As to the events which occurred on the night of November 12, 1980, Nellum testified as follows. He was with his girlfriend, Regina Parker, at her apartment at 2222 South State Street. At approximately 9:30 p.m., Collins came to the apartment and asked him to go to apartment 206 at 2240 South State, saying he had something he wanted Nellum to take care of. Nellum went to that location, arriving approximately 10 minutes later. In one of the bedrooms he observed Collins, Bracey, Hooper, and three men he did not recognize. Two of the men, later identified as Pettigrew and Holliman, were on the bed with their hands bound. The third, later identified as Lacey, was standing at the side of the bed. Collins asked Nellum to drive his (Collins') brown Cadillac to Roosevelt Road and Clark Street because "[Collins] was going to drop some people off, leave them tied up and he wanted me to pick him up." Nellum took Collins' keys and went to the parking lot outside the building where Collins' Cadillac was parked. He observed Collins, wearing a wide-brim hat, Bracey, Hooper, and the three victims emerge from the building and walk to the red Oldsmobile. The three victims were placed in the rear seat; Collins and Hooper got in the front seat, with Collins driving. Bracey meanwhile went to his own automobile, which was parked nearby. After the two vehicles departed, Nellum waited a few minutes, as instructed, and then followed. As he approached the viaduct at Roosevelt Road and Clark Street, he heard a series of shots. Immediately thereafter, he saw Bracey, carrying a sawed-off shotgun, and Hooper run to Bracey's automobile. Collins got in his own car alongside Nellum. As they sped from the scene, Collins said: "That damn Hooper. I told him to wait until — I wanted to use the shotgun because they can't trace the shotgun, but he used the gun instead." According to Nellum, the two vehicles returned to the parking lot at 2240 South State, where Bracey gave him $125 and told him "Just be cool." Nellum then drove with Collins to 31st Street and Lake Michigan, where Collins threw two handguns into the lake. Nellum identified a .38-caliber Charter Arms revolver and a .357 Rugger revolver as the weapons that were thrown in the lake.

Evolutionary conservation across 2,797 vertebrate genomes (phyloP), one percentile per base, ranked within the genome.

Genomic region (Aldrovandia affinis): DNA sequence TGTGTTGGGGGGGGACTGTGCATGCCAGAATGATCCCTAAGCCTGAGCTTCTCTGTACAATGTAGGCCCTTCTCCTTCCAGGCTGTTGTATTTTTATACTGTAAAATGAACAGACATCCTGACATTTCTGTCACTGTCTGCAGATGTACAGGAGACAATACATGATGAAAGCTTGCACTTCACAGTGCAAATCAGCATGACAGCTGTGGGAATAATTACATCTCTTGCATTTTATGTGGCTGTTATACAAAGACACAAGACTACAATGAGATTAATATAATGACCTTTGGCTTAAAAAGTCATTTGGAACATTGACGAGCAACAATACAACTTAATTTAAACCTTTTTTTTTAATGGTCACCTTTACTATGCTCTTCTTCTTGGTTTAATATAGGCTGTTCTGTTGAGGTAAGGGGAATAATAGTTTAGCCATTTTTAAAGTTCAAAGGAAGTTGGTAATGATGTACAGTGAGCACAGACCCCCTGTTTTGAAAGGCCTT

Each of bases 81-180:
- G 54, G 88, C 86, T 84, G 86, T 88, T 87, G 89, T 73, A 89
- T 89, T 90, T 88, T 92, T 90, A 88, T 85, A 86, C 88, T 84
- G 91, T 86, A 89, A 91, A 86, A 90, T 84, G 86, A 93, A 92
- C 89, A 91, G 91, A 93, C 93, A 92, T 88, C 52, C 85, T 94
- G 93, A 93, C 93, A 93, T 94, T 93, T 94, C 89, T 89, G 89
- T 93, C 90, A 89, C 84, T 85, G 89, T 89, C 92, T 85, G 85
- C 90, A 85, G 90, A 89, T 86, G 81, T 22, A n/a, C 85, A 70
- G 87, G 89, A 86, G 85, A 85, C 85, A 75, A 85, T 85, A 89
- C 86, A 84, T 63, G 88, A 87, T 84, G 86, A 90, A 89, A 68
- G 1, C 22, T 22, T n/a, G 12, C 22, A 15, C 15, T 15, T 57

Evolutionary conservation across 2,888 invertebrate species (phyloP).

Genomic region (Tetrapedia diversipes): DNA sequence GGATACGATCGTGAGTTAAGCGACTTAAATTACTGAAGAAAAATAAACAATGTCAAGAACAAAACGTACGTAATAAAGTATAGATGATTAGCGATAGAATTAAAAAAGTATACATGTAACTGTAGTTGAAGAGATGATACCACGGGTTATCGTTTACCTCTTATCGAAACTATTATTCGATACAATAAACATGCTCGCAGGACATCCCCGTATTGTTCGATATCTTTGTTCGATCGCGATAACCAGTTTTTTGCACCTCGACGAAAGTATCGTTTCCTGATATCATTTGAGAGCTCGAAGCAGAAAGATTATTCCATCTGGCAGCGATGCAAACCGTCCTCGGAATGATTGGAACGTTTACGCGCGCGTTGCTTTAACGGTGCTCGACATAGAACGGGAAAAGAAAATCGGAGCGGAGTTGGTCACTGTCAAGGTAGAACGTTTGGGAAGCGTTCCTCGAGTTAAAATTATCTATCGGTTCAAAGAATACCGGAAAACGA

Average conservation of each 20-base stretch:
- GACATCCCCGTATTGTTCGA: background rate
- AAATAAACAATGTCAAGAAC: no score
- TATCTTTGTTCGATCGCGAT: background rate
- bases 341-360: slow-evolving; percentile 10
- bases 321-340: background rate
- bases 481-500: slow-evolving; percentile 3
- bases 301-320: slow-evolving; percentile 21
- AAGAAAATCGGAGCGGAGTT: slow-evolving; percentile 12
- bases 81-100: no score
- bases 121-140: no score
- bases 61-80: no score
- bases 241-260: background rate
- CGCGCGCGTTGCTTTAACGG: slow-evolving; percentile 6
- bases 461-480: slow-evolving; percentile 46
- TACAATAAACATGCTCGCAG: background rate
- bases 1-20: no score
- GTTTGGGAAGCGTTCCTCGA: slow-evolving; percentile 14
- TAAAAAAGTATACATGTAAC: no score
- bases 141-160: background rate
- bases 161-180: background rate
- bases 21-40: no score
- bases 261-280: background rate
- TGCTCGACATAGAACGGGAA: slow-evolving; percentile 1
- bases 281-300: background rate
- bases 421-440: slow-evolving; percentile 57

On cross-examination Nellum testified that he did not know the reason for the killings but that he went along for "a piece of the action." He also testified that about two months after the murders Hooper told him that $1,800 had been taken from the victims. His credibility was weakened by his admission that he lies when he has to, although he stated that his testimony and statements to the police had been truthful. Yet, he admitted he lied to the police concerning the location of the two handguns. Following his arrest, Nellum denied any knowledge of the whereabouts of the weapons. Three weeks prior to trial, however, he directed the authorities to 31st Street and Lake Michigan, where the guns were recovered by divers. Nellum also testified that he decided to cooperate after prosecutors informed him they would not charge him with murder, but would instead recommend a three-year sentence in exchange for his guilty plea to three counts of concealing a homicidal death.

Under further cross-examination, Nellum denied knowing the victim Lacey and said he could not recall ever having his picture taken with him. The defendants, however, introduced into evidence a series of photographs taken in August of 1980 which showed Nellum and Lacey together with a number of other individuals.